When Edge Of Darkness came out I remarked on going to see it and finding it average. My stepmother responded: "I don't know how you could stand to see that. I refuse to see anything else Mel Gibson has ever done. Not gonna put another cent in that asshole's pocket". I remarked that while Mel Gibson may be a truly despicable human being, if he makes a movie that looks interesting I will still see it. I might Netlfix it or go to the dollar theater. But I'll still see it. Roman Polanski is also a fairly deplorable human being. But he's also a talented director and if he makes a movie that looks good I will see it.

Moving out of the realm of film, let's examine another famous individual who was accused albeit never convicted: Michael Jackson. Although Jackson was never found guilty in a court of law, the court of public opinion was ready to take him out and shoot him the minute the accusations were first uttered. And the minute that happened, it became almost criminal to be a fan of Michael Jackson. With his death, the court of public opinion softened somewhat, yet there's still a segment of the public that feels he should have been crucified.

If Jackson had been convicted in criminal court I would have been sickened and saddened. But I would not have thrown my copies of Off The Wall, Thriller and The Essential Michael Jackson into a bonfire.

I separate the art form the artist. No I do not think very highly of Mel Gibson as a person. But that doesn't mean my opinion of Braveheart or the Lethal Weapon movies has changed. However, if Gibson wrote and directed a film that portrayed Adolf Hitler as a hero, I would not patronize it at all. I love Chinatown and Rosemary's Baby. But if Polanski made a film that argued that rape victims got what they deserved, I would not spend a penny to see it. Art from artist.

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Fri Jan 13, 2012 11:34 am
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Post Re: January 11, 2012: "When a Monster Makes Art"
calvero wrote:
Quote:
Well said. It might be, in all honesty, because there are more people who count in Hollywood who are Jewish than who are female


and that's a bingo. let's be real here people, no one really cares that Mel screamed at his gold-digging girlfriend(look her up, she's a pro, a kid with Timothy Dalton as well? hmm...) in a supposedly private conversation, this was all about the Jewish stuff. He's been hated by a large portion of Hollywood since The Passion & that portion was just waiting for something they could bury him with.

While what Polanski did didn't cause anyone to bat an eye(the details are pretty disturbing, even if age wasn't a factor, it was not consensual) look how he's made so many films since then, with major stars etc.


Agreed with this. If we go through and take things on a case-by-case basis, we're likely to find hypocrisy in these sorts of situations a little too frequently than we'd like to admit. Most people want to see justice served, but the reality is, humans are imperfect. They have agendas outside of justice being served for the sake of justice being served.

Gibson gets crushed for saying things about Jews because those in power (mostly Jews in HOllywood) already don't like him and want to see him knocked down a peg or twelve. Polanski gets what amounts to a free pass for, well, whatever you want to classify what he did as. And so it goes.


Fri Jan 13, 2012 12:56 pm
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Post Re: January 11, 2012: "When a Monster Makes Art"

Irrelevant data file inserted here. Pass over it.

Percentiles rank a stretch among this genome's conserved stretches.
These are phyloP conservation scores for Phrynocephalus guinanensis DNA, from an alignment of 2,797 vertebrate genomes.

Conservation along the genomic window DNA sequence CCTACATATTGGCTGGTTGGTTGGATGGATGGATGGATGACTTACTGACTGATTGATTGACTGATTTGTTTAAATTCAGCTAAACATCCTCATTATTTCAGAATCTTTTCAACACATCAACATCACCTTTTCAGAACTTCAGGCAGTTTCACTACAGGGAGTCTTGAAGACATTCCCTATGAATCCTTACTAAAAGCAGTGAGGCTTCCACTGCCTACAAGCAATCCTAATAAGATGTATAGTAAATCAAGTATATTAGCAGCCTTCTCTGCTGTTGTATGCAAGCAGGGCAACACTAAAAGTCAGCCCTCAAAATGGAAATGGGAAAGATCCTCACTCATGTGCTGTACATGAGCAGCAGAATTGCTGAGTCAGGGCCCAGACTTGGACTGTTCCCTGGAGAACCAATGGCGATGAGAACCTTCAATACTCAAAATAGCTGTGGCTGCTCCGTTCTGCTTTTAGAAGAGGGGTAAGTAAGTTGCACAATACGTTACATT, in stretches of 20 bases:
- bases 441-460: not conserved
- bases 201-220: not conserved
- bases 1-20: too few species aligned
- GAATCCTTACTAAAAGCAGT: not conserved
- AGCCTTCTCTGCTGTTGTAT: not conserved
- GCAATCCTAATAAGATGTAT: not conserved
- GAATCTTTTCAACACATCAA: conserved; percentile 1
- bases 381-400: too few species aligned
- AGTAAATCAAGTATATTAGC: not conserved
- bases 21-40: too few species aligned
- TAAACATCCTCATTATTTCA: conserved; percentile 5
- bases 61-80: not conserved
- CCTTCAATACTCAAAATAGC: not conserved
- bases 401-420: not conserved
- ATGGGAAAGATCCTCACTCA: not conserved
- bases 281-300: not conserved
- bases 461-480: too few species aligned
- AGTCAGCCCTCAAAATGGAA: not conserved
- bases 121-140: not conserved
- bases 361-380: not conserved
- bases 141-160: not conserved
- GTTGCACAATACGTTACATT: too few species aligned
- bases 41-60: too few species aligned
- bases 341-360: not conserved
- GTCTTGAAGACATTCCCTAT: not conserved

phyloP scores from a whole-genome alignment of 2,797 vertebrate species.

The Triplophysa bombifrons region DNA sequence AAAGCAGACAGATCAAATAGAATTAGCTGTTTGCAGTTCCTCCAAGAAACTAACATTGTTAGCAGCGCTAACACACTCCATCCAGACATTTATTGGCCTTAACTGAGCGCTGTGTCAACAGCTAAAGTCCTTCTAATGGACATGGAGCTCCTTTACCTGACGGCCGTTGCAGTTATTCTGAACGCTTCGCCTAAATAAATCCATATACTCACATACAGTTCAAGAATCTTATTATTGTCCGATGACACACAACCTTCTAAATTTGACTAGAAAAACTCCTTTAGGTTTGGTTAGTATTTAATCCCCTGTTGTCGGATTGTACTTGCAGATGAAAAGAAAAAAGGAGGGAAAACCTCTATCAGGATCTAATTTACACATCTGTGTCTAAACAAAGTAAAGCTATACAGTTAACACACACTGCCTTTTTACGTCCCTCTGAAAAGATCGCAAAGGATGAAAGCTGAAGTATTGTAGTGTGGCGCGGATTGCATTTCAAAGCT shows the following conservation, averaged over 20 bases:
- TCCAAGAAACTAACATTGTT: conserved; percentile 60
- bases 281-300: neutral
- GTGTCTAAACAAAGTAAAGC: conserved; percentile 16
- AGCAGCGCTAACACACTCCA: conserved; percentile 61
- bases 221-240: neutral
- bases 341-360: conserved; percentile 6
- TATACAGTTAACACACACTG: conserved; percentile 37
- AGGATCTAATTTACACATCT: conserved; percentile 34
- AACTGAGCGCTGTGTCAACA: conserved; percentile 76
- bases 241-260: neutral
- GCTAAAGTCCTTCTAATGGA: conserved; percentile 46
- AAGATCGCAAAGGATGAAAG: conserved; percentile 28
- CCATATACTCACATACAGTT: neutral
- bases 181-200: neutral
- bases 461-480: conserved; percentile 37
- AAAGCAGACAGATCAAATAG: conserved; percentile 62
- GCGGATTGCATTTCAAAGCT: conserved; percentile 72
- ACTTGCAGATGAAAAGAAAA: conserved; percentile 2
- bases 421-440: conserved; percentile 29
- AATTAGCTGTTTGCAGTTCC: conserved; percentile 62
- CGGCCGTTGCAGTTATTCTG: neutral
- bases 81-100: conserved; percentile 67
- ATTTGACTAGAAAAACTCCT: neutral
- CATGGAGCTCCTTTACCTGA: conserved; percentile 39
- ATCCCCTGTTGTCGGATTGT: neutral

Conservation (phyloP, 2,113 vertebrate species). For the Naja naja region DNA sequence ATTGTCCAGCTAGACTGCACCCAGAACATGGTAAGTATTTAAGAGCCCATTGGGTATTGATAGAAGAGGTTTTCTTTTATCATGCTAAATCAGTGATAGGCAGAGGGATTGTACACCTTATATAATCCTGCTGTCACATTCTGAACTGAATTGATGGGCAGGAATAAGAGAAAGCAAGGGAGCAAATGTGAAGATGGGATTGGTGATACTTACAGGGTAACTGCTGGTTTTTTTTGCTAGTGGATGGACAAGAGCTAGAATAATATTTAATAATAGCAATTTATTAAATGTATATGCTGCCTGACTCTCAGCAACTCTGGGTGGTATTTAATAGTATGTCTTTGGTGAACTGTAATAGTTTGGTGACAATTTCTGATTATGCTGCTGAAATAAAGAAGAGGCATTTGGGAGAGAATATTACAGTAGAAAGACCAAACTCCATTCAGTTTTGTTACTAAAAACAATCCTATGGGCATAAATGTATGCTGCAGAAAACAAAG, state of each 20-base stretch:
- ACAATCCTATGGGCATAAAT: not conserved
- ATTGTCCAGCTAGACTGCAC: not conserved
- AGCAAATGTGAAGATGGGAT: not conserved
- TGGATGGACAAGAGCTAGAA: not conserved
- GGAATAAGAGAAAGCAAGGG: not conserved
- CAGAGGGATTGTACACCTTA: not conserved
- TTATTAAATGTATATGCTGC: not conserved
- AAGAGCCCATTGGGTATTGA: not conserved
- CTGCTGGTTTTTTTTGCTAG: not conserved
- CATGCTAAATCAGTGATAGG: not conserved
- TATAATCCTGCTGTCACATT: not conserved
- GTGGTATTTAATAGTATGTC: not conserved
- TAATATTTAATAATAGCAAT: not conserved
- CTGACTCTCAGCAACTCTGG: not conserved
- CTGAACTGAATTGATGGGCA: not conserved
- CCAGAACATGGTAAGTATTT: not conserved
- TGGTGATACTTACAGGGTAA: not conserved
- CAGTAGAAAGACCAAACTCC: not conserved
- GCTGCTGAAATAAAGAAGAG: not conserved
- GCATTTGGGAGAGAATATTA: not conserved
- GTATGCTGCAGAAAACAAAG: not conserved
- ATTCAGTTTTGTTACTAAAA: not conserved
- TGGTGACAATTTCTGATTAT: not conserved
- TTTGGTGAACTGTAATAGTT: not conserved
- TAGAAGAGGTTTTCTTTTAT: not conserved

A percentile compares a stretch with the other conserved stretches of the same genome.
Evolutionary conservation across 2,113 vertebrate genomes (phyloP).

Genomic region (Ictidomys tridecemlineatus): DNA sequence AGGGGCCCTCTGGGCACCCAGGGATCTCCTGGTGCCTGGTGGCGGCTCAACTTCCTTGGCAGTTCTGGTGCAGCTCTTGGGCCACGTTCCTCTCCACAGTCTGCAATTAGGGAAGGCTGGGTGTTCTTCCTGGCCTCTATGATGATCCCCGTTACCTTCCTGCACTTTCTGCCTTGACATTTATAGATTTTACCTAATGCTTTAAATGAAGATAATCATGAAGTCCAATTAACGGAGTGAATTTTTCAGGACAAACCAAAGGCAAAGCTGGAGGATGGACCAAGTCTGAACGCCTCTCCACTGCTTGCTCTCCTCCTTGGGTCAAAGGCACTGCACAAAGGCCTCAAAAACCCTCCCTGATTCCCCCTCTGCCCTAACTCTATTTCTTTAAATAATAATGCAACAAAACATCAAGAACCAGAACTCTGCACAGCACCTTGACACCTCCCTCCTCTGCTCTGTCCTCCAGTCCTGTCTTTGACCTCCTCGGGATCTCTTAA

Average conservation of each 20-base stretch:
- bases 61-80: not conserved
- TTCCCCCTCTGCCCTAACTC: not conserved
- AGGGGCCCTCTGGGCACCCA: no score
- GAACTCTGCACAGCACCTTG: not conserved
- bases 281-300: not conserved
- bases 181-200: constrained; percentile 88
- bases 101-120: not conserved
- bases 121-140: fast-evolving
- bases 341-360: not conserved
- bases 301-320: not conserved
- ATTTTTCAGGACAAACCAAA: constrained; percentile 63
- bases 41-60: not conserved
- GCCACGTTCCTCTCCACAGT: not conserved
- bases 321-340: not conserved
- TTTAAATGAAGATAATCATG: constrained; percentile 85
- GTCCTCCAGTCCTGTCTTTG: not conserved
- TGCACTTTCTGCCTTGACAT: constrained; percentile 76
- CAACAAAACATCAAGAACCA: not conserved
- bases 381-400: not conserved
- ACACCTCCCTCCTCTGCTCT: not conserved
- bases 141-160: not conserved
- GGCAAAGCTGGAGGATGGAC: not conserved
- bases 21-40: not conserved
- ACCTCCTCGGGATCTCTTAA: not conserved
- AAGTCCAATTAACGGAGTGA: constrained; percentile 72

The question I have is how do you define a monster and how big do your crimes have to be to be classified one.The ideal person that would fit the title of the article would be Richard Wagner.Here is someone that wrote amazing music but was a consistently horrible individual and raving anti Semitic who wrote essays on the issues.The question has always been can you seperate the man from the music.In Isreal it is no because his music is banned from being performed as he was Adolf Hitler's favorite composer.Yet his music festival in Bayreuth is consistently sold out every year with long waiting lists so a lot of people can either the divorce or ignore the facts of Wagner's life and beliefs to listen to his amazing music.

Hollywood economics seems to work on two levels.The audience has to like you and want to come see your work and the power structure in the industry has to want and approve of you to get projects done.Tom Cruise is not a monster for having beliefs that are strange and out of sync with the mainstream and while not believing in psychiatry is odd but no odder than certian denominations that don't believe in transfusions and rely on faith healing.Tom Cruise importantly has not lost his employers faith and goodwill with his eccentric beliefs and with MI4's success it seems he can bring the audience back also.

With Gibson he is a obnoxious jerk to be sure but he doesn't have the ton of apologists like convicted rapists Mike Tyson and Roman Polanski do inside his industry.My favorite quote about Polanski was from Whoopi Goldberg who wrote Polanski's crime wasn't really rape rape.Okay.Mike Tyson's best quote was "I didn't rape that woman but I should have" His fellow actors in Hangover must have joked about that with him during set breaks.The difference here is mostly office politics.Gibson is a big conservative who made a blockbuster conservative religious movie that ruffled a lot of feathers with the liberal Hollywood establishment and film critics with it's success.They were more or less waiting for the smoking gun to throw him under the bus.While Polanski and Tyson have the right left wing street cred for the film community and they get a pass.Though Gibson has acknowleged his crime and done far more community service than ordered by the judge while Polanski still hides in France and fought his lawful extradiction with help of the French govt.Handy when bad men have friend in high places.